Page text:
Coldest Start To A Year On Record In The US

Afternoon temperatures during the first week of January have been declining in the US for a century, and have dropped more than ten degrees during the last decade.

The percentage of nights below 20 and 10F were highest on record this year.

But January wasn’t always cold like this in the US. During January 1790, Philadelphia was having temperatures over 70 degrees.

A Meteorological Account of the Weather in Philadelphia: From January 1 … – Charles Peirce – Google Books

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10 Responses to Coldest Start To A Year On Record In The US

  1. John F. Hultquist says:

    “. . . the mercury often ran up to 70 . . . ”

    Kids no longer know what mercury is.
    In 9th grade science class there was a box with about 50 small vials with mercury.
    For one class period, or part thereof, each student was handed one of these and instructions given to pour the liquid into a hand. By poking it and rolling it around the mercury would break into pieces — meaning little globes – and then could be re-assembled.
    Great fun.

    PS: snow impacting the Cascades Thurs. morning. I-90 east of Seattle was closed for a time. Opened. Likely close again, except 4x4s or chains are now required.

  2. Freddy Boom-Boom says:

    I love the old books that can be found on Google. I found one for New England as well (an 1891 publication: I opened the book link you provided and noticed that the very last sentence talking about how the mildness continued until Feb 7, at which time, Winter returned. It’s strikingly similar to what Joe Bastardi and has been forecasting over the past week or two. Specifically, that the latter half of January would be a thaw and that Winter will come roaring back in Feb. He’s referred to it as a “classic example” of what people used to say of winter that began early (gasp, he draws from historical precedence!) Joe is the man.

  3. Rah says:

    The second half of the month will be the opposite of the first. Big warm up coming for those of us in the east and most of “fly over country”. Looking more and more like the west is in for some cold during that time.

    • gregole says:


      Yeah, here in Phoenix we have been getting some extreme weather – extremely nice! The sick thing is, I just bet these nice, mild, warm temps we have been enjoying will show up on some gubment listing of “extreme” weather. If it cools off so be it. I’ll just have to put my glove liners back in for my daily motorcycle ride into work and don the long-johns.

  4. John F. Hultquist says:

    ” love the old books ”

    The folks of Clarion County, PA, have produced a deck of playing cards with photos from the old-times. Most of the photos come from an earlier picture book, some of those copies of old post cards. Our families are from western PA. My sister sent the book, a cousin sent the deck of cards. I know other places have done similar things.
    Such things are produced — maybe self published — and locally available for a short time.
    The copying and making available of old books by Google and others is one of the great things of modern technology.

    January Thaw

    Not to take anything away from Joe B., but “the January Thaw” is a well known thing from the mid-continent into Canada and then down through the states into Pennsylvania.
    It is worth reading about. And easily found on the web.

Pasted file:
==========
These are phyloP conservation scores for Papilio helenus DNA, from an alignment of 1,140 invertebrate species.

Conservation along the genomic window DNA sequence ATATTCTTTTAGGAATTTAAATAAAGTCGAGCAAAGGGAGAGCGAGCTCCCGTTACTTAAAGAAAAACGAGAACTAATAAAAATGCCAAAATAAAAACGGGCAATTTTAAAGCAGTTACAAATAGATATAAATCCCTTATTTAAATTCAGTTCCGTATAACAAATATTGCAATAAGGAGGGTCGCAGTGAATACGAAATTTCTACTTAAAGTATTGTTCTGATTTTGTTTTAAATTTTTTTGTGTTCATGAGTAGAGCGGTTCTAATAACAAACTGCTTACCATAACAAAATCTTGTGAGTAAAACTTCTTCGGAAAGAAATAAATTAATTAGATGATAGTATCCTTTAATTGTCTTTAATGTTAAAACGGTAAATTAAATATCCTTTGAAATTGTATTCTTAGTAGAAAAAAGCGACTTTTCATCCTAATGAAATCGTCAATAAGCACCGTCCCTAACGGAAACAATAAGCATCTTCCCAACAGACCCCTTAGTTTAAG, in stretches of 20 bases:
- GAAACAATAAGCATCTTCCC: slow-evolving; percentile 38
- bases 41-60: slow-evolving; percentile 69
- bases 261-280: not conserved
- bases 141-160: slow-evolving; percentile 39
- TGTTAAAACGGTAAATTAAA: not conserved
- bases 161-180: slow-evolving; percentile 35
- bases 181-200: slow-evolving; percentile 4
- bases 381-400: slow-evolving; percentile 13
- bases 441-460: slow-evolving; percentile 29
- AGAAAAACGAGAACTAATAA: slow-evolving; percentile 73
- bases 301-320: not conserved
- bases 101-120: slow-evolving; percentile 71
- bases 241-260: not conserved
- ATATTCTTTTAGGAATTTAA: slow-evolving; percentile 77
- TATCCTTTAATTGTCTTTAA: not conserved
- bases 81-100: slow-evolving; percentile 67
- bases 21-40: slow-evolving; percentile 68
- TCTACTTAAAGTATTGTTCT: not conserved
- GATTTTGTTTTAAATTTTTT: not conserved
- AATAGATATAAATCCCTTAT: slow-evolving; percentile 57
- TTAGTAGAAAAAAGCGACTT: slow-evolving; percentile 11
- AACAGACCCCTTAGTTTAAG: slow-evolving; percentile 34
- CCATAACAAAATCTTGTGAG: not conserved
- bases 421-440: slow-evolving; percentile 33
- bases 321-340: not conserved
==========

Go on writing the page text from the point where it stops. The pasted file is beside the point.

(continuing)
5. Freddy Boom-Boom says:

    January Thaw: No doubt it is and probably explains why Joe called it a “classic example” of a certain pattern that’s been known and recognized for a long time, (and presumably by “regular” folks as well as meteorologist). So, I don’t believe he considered this a bombshell, or even noteworthy as such. In fact, I’d say you’ve reinforced his point: That when the social media boobery amps up and starts pointing to melt days in Jan and AGW evidence, it’s actually just another of many, run-of-the-mill winter patterns that have happened for as long as people have paid attention to their weather patterns. On the other hand, the fact that back in Oct., when all other weather sources were saying how warm it would be this winter, he forecast the depth and extent of cold as well as the timing of it…I WOULD say that is noteworthy. At least, for anyone who wants a reliable, honest and genuinely expert idea of what conditions will be like with as much warning as possible (as I do). So…until someone does it better, Joe’s the man.

    • John F. Hultquist says:

      Joe graduated from Penn State, a town along the 28th Division Highway (Route 322). That’s just 83 miles from where I lived, along the same highway.
      I hope he writes a book (with a good editor).

  6. Phil Jones says:

    Hey Goddard….

    Have you noticed any attempts to change archival Temp Data at any of these individual stations?? Is any data different NOW, than when you first downloaded it?

    I suspect the powers that be are systematically altering Historical Station Data available to the Public in favor of these adjusted datasets which support their theory, funding, and Political Motives.

    Please Respond, thanks,

    Your pal Phil.

    • Richard says:

      Weather data is collected in a different manner now than 40 years ago .Lighthouses were commonly used ,readings taken 3 times a day on crude equipment .Now its 24/7/365 days of the year .These readings have to be “adjusted ” NEWA in New Zealand & the Australian Met Office have been caught doing just that .

      • Phil Jones says:

        If Climate Change is so Critical.. There should be tens of thousands of temp units reporting continuously, Globally..

        All it takes are some instruments, solar panels, and cell phones to grid out the entire planet.

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